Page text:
Let us know what you decide!
 

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Discussion Starter · #13 ·
enac said:
comobike in Italy has great prices on Wilier. They beat all U.S. prices hands down.
I checked out comobike they list the wiliers as not being available for sale in US. Have you personally bought one through them? Their prices are very good.
 

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I forgot to note that I checked out comobike as well. The izoard frameset retails for $2000 in the states but como was going to sell it to me for $1700 shipped. Thats everything but any customs fees that I might have run into and from what I read, they could be quite hefty on a $2000 purchase. In the end I found it to be a more novel idea to just purchase here in the states for just a bit more. I ended up buying from competitive cyclist and they were able to offer it for $1800. My advice would be to just shop around for whatever bike or frame you are interested in. Whatever comobike or any other euro retailer can sell it for, one of your local LBS can come close if not match.
 

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Wilier. . .

I can think of no other frameset maker I'd buy over Wilier. I've had three of them, including my current 2009 Le Roi, which I sold my Colnago C50 to get. Their attention to detail, and superb craftsmanship keep me coming back.:thumbsup:
 

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Wilier will not stand behind their frames or warranty, or at least they didn't used to, so that would be enough to steer me to Ridley. My Wilier was the best frame I ever rode until the carbon rear triangle came unglued and cracked.
 

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Wrong. . .

bigreen505 said:
Wilier will not stand behind their frames or warranty, or at least they didn't used to, so that would be enough to steer me to Ridley.
If you're the original owner, and bought from a authorized dealer like Competitive Cyclist you will NOT have a problem. If you buy from another source, you simply need to have the retailer take care of it. Either way, no big deal.
:idea: Go break a Ridley purchased from an unauthorized retailer and see what they say. I bet they tell you to get lost.
 

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QQUIKM3 said:
If you're the original owner, and bought from a authorized dealer like Competitive Cyclist you will NOT have a problem. If you buy from another source, you simply need to have the retailer take care of it. Either way, no big deal.
:idea: Go break a Ridley purchased from an unauthorized retailer and see what they say. I bet they tell you to get lost.
I wish that was true, but the retailer was told to screw off.
 

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Untrue

I had an issue with my Cento and Wilier replaced the frame with no questions asked. In fact they upgraded me into the bargain! Fantastic coverage - try that with a Cervelo!
 

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I Bought a 2009 Wilier Cento Uno

I special ordered a European color "yellow" Cento Uno from Ikon Cycles in Sacramento, no problem and its a beautiful ride. Before the purchase, I looked at Pinarello Prince, Cervelos, Look, Ridley, Time, Specialized S-Works and BMC, but none had the "subjective" nice feel of the Italian Cento Uno. During the purchase process, I did see a couple older Wilier Izoard frames returned for clear coat issues, but Ikon Cycles and Wilier took care of it. At Ikon Cycles, I also saw several Wilier LeRoi and Izoard in for service, these bikes really were ridden hard by its owners and shows battle scars, but they held up. I especially love the LeRoi in copper color (2007 /2008), it was simply striking! So in terms of warranty, I think it has more to do with your dealer than the factory. I have a mixture of Campy Super Record 11 parts, Record 11 parts, 3T Ergonova handlebar, Fulcrum Racing 1 wheels, and Speedplay Frog TI pedals on my bike now, what a fantastic ride and it gets complements every where I go too.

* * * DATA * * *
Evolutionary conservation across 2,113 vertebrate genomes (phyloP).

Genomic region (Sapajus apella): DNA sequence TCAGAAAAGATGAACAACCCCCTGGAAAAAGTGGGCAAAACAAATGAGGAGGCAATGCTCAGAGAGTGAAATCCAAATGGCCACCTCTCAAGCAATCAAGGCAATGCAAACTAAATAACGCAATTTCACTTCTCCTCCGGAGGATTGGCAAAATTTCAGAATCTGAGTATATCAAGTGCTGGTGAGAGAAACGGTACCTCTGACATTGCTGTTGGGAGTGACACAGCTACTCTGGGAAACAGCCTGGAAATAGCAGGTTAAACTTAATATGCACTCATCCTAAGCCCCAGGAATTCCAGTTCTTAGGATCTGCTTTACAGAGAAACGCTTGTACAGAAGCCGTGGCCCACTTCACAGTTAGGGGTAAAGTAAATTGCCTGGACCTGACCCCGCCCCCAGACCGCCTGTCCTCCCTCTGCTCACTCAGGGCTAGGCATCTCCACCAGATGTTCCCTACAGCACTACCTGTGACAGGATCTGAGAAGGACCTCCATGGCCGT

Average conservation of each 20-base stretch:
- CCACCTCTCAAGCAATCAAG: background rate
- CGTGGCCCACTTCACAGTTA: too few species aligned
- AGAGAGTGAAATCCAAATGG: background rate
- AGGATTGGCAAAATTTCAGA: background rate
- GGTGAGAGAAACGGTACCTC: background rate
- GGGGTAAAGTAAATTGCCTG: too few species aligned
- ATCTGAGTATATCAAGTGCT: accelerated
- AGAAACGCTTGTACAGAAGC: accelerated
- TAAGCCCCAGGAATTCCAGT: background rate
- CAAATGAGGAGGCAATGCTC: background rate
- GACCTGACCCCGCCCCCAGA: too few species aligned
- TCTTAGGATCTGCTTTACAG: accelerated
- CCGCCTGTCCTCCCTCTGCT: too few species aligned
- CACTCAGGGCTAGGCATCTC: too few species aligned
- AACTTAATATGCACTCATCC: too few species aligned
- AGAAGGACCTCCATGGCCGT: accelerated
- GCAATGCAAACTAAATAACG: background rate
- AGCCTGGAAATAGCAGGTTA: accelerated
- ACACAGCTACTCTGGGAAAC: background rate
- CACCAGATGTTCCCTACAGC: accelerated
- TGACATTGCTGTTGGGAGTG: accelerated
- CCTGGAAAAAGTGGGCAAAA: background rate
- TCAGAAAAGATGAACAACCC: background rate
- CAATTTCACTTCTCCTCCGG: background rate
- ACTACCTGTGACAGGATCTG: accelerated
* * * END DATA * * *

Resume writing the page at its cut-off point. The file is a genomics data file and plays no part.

In the future, I will try Time RXS TI pedals and Fulcrum Racing 0 with tubeless tires. I am not a big fan of carbon wheels for daily road use. However, I do think Campagnolo Bora Ultra Two is simply sexy but its way out of my price range. BTW, any Wilier models will look great with Campangolo Shamal wheels or Fulcrum wheels. I saw many customer examples at Ikon Cycles. They are not cheap, but they are great wheels.

Some people wrote rear shifting problems with the Cento Uno, I did not have any issues with my bike. I don't know any other Wilier bike owners had shifting problems with their bikes. Again, I think it is the initial set-up by the dealer that matters the most. Wilier did made some minor cable routing modifications with 2010 Cento Uno frames to address these real or unreal complaints.

I do like the sexy Pinarello Prince, but I heard from some fellows that Pinarello factory is not easy to work with if problems occurs. I also like the 2009 Cervelo S2, but I didn't want to deal with the problematic cable routing and cable noise issues. I also read that Cervelo isn't easy to work with if warranty issues occurs. I figure if Wilier couldn't build a great bicycle, it wouldn't have lasted over 100 years and continue to win championships. I really felt like I bought a "Ferrari" of a bike, may be over time it will require a bit more tinkering like a Italian sport car, but it well be very satisfying. When I am not riding, I do enjoy looking at my bike because it is so pretty. My wife thinks I am nuts (may be so). Also knowing that I have something that is considered by many as top of the bicycle plateau, almost like I bought a piece of machine art with a 100 years pedigree.

If I was looking for a lowered priced frame today, I would take a serious look at the new 2010 Fuji SST aero frame because I know Fuji bikes has great geometries, the new Wilier Imperiale, or buy a left over 2009 Cervelo frame from Competitive Cyclist.

David Chen in Elk Grove, California